In the first three parts of the series we have covered three static models of the innovation management theory: Schumpeter, the Incremental – Radical dichotomy and the Henderson – Clark model (if you have not you can click here to read part 1, part 2 or part 3).

Understanding these three theories will create a good (although not perfect) view regarding what company will be in a better position to innovate and under what circumstances. One of the flaws of the models, however, is that they do not predict when a technological discontinuity will take place, hence why they are called static.

In this article I will introduce the S-curve framework, which is particularly useful for analyzing technological cycles and predicting the introduction, adoption and maturation of innovations.

The S-Curve Framework

The S-Curve emerged as a mathematical model and was afterwards applied to a variety of fields including physics, biology and economics. It describes for example the development of the embryo, the diffusion of viruses, the utility gained by people as the number of consumption choices increases, and so on.

In the innovation management field the S-Curve illustrates the introduction, growth and maturation of innovations as well as the technological cycles that most industries experience. In the early stages large amounts of money, effort and other resources are expended on the new technology but small performance improvements are observed. Then, as the knowledge about the technology accumulates, progress becomes more rapid. As soon as major technical obstacles are overcome and the innovation reaches a certain adoption level an exponential growth will take place. During this phase relatively small increments of effort and resources will result in large performance gains. Finally, as the technology starts to approach its physical limit, further pushing the performance becomes increasingly difficult, as the figure below shows.

Consider the supercomputer industry, where the traditional architecture involved single microprocessors. In the early stages of this technology a huge amount of money was spent in research and development, and it required several years to produce the first commercial prototype. Once the technology reached a certain level of development the know-how and expertise behind supercomputers started to spread, boosting dramatically the speed at which those systems evolved. After some time, however, microprocessors started to yield lower and lower performance gains for a given time/effort span, suggesting that the technology was close to its physical limit (based on the ability to squeeze transistors in the silicon wafer). In order to solve the problem supercomputer producers adopted a new architecture composed of many microprocessors working in parallel. This innovation created a new S-curve, shifted to the right of the original one, with a higher performance limit (based instead on the capacity to co-ordinate the work of the single processors).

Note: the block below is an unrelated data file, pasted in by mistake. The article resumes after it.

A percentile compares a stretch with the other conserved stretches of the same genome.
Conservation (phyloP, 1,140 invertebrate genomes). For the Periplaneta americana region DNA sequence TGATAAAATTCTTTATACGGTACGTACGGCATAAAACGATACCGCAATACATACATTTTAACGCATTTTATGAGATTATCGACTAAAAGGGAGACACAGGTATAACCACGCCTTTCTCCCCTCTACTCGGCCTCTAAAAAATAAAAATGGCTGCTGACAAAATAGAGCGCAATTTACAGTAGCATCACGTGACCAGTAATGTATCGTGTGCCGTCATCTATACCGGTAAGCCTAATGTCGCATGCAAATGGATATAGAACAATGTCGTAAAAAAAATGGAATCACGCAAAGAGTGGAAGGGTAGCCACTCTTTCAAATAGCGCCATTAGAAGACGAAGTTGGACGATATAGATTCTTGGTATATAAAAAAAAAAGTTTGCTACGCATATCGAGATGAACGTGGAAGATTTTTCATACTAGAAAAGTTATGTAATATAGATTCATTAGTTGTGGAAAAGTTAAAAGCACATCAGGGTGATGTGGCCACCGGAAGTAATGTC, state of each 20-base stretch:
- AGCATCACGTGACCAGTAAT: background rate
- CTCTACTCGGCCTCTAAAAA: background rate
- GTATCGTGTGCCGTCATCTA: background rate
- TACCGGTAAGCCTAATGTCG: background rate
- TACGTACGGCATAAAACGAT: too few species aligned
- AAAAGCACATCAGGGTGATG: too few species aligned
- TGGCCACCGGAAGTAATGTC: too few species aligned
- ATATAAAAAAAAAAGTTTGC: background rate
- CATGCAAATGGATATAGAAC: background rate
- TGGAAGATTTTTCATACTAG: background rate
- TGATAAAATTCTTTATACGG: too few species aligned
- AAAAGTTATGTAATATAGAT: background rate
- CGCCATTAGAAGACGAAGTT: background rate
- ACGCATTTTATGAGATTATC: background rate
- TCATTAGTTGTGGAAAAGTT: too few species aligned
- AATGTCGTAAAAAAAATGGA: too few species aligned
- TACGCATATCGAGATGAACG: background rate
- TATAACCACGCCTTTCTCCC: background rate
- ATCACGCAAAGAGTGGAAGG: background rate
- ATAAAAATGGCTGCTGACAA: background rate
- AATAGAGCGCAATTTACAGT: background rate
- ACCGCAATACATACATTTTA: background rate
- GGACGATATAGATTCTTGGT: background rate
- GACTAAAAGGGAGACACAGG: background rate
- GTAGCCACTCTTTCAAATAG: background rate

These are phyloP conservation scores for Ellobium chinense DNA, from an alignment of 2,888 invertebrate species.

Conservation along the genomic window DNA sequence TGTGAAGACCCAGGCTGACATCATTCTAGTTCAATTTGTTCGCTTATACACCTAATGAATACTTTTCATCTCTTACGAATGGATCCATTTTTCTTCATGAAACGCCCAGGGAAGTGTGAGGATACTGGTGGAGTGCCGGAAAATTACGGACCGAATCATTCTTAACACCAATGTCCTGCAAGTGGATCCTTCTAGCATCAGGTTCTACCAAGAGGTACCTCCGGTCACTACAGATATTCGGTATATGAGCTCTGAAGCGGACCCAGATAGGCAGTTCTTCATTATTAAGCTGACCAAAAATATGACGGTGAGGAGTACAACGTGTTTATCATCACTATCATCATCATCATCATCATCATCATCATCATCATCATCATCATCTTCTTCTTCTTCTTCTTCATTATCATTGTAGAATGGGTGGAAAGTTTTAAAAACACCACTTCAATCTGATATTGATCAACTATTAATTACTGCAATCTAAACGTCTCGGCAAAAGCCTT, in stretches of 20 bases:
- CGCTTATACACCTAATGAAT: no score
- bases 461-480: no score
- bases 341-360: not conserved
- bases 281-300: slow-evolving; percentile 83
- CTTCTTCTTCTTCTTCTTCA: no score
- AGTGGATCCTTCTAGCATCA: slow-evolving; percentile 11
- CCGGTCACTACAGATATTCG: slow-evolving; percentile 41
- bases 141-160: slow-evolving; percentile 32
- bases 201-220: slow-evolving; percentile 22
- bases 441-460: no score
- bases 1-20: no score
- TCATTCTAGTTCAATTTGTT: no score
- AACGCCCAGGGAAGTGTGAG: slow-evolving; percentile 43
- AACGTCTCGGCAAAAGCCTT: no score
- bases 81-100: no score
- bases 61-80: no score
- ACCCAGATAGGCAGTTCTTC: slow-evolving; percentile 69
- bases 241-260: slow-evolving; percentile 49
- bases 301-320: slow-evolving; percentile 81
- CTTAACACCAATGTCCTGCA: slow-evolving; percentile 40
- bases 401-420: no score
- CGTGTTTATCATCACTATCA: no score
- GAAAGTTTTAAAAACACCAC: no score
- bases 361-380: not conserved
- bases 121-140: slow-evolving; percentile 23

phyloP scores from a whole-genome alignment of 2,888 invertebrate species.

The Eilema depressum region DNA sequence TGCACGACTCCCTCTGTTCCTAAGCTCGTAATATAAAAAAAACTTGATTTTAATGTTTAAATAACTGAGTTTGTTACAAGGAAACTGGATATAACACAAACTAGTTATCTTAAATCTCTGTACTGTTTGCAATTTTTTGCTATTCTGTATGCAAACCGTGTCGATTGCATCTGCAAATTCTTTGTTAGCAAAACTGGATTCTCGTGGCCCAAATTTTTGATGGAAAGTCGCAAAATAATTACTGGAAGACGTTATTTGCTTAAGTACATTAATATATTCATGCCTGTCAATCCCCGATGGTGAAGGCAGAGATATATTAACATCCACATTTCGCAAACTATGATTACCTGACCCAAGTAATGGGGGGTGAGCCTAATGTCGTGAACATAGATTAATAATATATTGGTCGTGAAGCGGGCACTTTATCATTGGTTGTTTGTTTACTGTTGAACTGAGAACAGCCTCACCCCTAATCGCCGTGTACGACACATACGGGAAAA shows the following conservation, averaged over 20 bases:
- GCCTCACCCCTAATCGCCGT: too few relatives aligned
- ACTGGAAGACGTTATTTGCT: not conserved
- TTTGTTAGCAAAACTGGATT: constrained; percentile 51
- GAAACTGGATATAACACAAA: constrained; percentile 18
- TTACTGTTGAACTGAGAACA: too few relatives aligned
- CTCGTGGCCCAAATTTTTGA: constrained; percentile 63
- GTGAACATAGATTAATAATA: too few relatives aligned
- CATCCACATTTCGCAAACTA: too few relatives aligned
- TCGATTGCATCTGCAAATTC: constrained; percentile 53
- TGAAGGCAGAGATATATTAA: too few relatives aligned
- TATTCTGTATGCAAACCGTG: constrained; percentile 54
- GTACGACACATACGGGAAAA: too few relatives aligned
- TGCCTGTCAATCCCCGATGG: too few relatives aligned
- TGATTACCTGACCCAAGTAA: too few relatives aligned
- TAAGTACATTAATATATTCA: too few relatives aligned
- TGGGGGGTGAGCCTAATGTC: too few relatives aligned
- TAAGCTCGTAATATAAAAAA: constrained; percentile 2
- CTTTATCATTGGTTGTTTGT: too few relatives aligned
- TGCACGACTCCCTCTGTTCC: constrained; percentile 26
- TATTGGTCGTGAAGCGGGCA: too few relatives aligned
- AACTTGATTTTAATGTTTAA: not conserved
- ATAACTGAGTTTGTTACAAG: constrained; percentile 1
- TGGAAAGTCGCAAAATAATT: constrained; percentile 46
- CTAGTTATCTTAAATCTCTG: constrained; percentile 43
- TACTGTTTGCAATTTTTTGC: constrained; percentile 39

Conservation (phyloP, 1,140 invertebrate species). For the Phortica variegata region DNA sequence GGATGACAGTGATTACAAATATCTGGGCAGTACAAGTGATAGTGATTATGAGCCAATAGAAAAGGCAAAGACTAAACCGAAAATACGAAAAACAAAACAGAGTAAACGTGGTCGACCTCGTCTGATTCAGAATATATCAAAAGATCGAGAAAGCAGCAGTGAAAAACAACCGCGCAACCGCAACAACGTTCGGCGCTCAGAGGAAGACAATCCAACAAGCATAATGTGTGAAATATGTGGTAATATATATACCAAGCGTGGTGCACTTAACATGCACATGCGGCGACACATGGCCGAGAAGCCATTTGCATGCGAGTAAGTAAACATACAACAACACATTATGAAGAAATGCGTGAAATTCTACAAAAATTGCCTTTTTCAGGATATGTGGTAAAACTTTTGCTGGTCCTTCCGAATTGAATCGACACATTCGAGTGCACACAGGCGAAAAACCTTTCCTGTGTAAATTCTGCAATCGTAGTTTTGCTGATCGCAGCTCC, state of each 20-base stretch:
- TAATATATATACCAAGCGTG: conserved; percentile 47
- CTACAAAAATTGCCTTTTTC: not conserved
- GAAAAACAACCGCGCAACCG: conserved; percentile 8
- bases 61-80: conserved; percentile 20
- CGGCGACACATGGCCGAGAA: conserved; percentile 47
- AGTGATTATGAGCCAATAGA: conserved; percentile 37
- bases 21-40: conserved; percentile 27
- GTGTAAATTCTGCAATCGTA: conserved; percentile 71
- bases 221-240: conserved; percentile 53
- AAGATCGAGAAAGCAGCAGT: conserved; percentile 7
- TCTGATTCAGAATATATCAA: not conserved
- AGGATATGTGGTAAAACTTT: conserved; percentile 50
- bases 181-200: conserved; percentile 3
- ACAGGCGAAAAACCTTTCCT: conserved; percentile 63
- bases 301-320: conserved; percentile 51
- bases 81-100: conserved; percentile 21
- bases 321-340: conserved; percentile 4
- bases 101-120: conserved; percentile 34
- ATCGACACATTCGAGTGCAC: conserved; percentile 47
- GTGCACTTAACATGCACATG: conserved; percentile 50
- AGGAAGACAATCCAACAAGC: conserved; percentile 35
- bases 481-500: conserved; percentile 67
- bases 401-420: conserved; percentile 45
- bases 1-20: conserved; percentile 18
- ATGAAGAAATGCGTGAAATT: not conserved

Usually the S-curve is represented as the variation of performance in function of the time/effort. Probably that is the most used metric because it is also the easiest to collect data for. This fact does not imply, however, that performance is more accurate than the other possible metrics, for instance the number of inventions, the level of the overall research, or the profitability associated with the innovation.

One must be careful with the fact that different performance parameters tend to be used over different phases of the innovation, as a result the outcomes may get mixed together, or one parameter will end up influencing the outcome of another. Civil aircraft provides a good example, on early stages of the industry fuel burn was a negligible parameter, and all the emphasis was on the speed aircrafts could achieve and if they would thus be able to get off the ground safely. Over the time, with the improvement of the aircrafts almost everyone was able to reach the minimum speed and to take off, which made fuel burn the main parameter for assessing performance of civil aircrafts.

Overall we can say that the S-Curve is a robust yet flexible framework to analyze the introduction, growth and maturation of innovations and to understand the technological cycles. The model also has plenty of empirical evidence, it was exhaustively studied within many industries including semiconductors, telecommunications, hard drives, photocopiers, jet engines and so on.

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